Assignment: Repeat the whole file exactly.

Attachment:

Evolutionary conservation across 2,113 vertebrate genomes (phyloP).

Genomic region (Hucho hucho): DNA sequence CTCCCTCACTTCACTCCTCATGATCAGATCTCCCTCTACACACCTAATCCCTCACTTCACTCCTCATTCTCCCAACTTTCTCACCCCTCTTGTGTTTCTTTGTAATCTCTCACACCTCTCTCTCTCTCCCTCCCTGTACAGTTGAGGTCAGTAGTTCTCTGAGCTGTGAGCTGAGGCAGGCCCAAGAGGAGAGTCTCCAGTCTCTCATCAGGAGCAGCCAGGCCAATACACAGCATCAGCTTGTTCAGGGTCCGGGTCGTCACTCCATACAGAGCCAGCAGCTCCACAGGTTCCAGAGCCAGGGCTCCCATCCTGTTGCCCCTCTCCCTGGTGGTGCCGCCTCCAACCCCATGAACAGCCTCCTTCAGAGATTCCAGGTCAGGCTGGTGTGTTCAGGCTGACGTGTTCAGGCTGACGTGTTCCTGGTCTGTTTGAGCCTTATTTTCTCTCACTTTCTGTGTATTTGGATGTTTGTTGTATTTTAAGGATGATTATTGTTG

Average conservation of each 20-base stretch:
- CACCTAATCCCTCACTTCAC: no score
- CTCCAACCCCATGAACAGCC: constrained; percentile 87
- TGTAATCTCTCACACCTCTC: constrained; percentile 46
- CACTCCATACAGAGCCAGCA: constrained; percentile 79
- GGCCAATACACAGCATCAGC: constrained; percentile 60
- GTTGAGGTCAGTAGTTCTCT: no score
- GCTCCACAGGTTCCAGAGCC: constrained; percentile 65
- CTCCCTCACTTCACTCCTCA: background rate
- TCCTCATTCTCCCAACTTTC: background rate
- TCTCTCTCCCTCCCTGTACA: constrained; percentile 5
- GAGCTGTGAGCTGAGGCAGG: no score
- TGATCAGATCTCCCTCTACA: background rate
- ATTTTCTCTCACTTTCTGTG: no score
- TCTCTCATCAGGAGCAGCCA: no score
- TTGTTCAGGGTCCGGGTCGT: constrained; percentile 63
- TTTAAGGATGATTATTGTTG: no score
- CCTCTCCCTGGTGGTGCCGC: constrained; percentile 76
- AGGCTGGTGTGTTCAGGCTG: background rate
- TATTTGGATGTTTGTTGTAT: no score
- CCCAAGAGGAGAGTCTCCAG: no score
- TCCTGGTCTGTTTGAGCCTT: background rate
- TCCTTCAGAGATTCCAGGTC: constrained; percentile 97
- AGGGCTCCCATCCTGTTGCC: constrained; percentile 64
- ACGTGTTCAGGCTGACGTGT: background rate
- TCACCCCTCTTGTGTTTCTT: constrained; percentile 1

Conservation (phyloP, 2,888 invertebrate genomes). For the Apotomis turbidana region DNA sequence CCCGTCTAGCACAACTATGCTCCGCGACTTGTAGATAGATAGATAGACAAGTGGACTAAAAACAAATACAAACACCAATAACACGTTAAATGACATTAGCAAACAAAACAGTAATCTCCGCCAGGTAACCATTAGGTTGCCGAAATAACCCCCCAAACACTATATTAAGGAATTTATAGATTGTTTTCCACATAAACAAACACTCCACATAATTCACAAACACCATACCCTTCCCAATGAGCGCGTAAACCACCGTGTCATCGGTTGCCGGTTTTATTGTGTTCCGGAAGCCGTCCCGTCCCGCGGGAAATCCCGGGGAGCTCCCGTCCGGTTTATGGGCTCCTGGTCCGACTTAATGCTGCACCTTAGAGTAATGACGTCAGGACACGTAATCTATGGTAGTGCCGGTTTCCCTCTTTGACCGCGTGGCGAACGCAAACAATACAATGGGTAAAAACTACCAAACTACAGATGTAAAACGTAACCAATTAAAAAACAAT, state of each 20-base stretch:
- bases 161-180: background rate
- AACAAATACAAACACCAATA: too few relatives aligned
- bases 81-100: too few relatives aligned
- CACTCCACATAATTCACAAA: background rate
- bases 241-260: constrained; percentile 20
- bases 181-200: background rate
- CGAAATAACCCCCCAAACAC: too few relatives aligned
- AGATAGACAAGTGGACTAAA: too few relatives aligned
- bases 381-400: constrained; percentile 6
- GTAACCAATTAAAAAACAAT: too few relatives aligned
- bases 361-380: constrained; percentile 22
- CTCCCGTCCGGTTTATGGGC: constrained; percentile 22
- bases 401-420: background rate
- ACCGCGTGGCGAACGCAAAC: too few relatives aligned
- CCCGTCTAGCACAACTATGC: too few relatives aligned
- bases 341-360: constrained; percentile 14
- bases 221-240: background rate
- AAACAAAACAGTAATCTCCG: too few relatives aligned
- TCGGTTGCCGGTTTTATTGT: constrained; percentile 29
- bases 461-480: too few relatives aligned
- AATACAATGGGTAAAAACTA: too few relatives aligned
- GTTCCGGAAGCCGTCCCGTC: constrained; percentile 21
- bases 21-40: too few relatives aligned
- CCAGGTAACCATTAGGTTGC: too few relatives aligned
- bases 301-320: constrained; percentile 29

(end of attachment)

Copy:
Evolutionary conservation across 2,113 vertebrate genomes (phyloP).

Genomic region (Hucho hucho): DNA sequence CTCCCTCACTTCACTCCTCATGATCAGATCTCCCTCTACACACCTAATCCCTCACTTCACTCCTCATTCTCCCAACTTTCTCACCCCTCTTGTGTTTCTTTGTAATCTCTCACACCTCTCTCTCTCTCCCTCCCTGTACAGTTGAGGTCAGTAGTTCTCTGAGCTGTGAGCTGAGGCAGGCCCAAGAGGAGAGTCTCCAGTCTCTCATCAGGAGCAGCCAGGCCAATACACAGCATCAGCTTGTTCAGGGTCCGGGTCGTCACTCCATACAGAGCCAGCAGCTCCACAGGTTCCAGAGCCAGGGCTCCCATCCTGTTGCCCCTCTCCCTGGTGGTGCCGCCTCCAACCCCATGAACAGCCTCCTTCAGAGATTCCAGGTCAGGCTGGTGTGTTCAGGCTGACGTGTTCAGGCTGACGTGTTCCTGGTCTGTTTGAGCCTTATTTTCTCTCACTTTCTGTGTATTTGGATGTTTGTTGTATTTTAAGGATGATTATTGTTG

Average conservation of each 20-base stretch:
- CACCTAATCCCTCACTTCAC: no score
- CTCCAACCCCATGAACAGCC: constrained; percentile 87
- TGTAATCTCTCACACCTCTC: constrained; percentile 46
- CACTCCATACAGAGCCAGCA: constrained; percentile 79
- GGCCAATACACAGCATCAGC: constrained; percentile 60
- GTTGAGGTCAGTAGTTCTCT: no score
- GCTCCACAGGTTCCAGAGCC: constrained; percentile 65
- CTCCCTCACTTCACTCCTCA: background rate
- TCCTCATTCTCCCAACTTTC: background rate
- TCTCTCTCCCTCCCTGTACA: constrained; percentile 5
- GAGCTGTGAGCTGAGGCAGG: no score
- TGATCAGATCTCCCTCTACA: background rate
- ATTTTCTCTCACTTTCTGTG: no score
- TCTCTCATCAGGAGCAGCCA: no score
- TTGTTCAGGGTCCGGGTCGT: constrained; percentile 63
- TTTAAGGATGATTATTGTTG: no score
- CCTCTCCCTGGTGGTGCCGC: constrained; percentile 76
- AGGCTGGTGTGTTCAGGCTG: background rate
- TATTTGGATGTTTGTTGTAT: no score
- CCCAAGAGGAGAGTCTCCAG: no score
- TCCTGGTCTGTTTGAGCCTT: background rate
- TCCTTCAGAGATTCCAGGTC: constrained; percentile 97
- AGGGCTCCCATCCTGTTGCC: constrained; percentile 64
- ACGTGTTCAGGCTGACGTGT: background rate
- TCACCCCTCTTGTGTTTCTT: constrained; percentile 1

Conservation (phyloP, 2,888 invertebrate genomes). For the Apotomis turbidana region DNA sequence CCCGTCTAGCACAACTATGCTCCGCGACTTGTAGATAGATAGATAGACAAGTGGACTAAAAACAAATACAAACACCAATAACACGTTAAATGACATTAGCAAACAAAACAGTAATCTCCGCCAGGTAACCATTAGGTTGCCGAAATAACCCCCCAAACACTATATTAAGGAATTTATAGATTGTTTTCCACATAAACAAACACTCCACATAATTCACAAACACCATACCCTTCCCAATGAGCGCGTAAACCACCGTGTCATCGGTTGCCGGTTTTATTGTGTTCCGGAAGCCGTCCCGTCCCGCGGGAAATCCCGGGGAGCTCCCGTCCGGTTTATGGGCTCCTGGTCCGACTTAATGCTGCACCTTAGAGTAATGACGTCAGGACACGTAATCTATGGTAGTGCCGGTTTCCCTCTTTGACCGCGTGGCGAACGCAAACAATACAATGGGTAAAAACTACCAAACTACAGATGTAAAACGTAACCAATTAAAAAACAAT, state of each 20-base stretch:
- bases 161-180: background rate
- AACAAATACAAACACCAATA: too few relatives aligned
- bases 81-100: too few relatives aligned
- CACTCCACATAATTCACAAA: background rate
- bases 241-260: constrained; percentile 20
- bases 181-200: background rate
- CGAAATAACCCCCCAAACAC: too few relatives aligned
- AGATAGACAAGTGGACTAAA: too few relatives aligned
- bases 381-400: constrained; percentile 6
- GTAACCAATTAAAAAACAAT: too few relatives aligned
- bases 361-380: constrained; percentile 22
- CTCCCGTCCGGTTTATGGGC: constrained; percentile 22
- bases 401-420: background rate
- ACCGCGTGGCGAACGCAAAC: too few relatives aligned
- CCCGTCTAGCACAACTATGC: too few relatives aligned
- bases 341-360: constrained; percentile 14
- bases 221-240: background rate
- AAACAAAACAGTAATCTCCG: too few relatives aligned
- TCGGTTGCCGGTTTTATTGT: constrained; percentile 29
- bases 461-480: too few relatives aligned
- AATACAATGGGTAAAAACTA: too few relatives aligned
- GTTCCGGAAGCCGTCCCGTC: constrained; percentile 21
- bases 21-40: too few relatives aligned
- CCAGGTAACCATTAGGTTGC: too few relatives aligned
- bases 301-320: constrained; percentile 29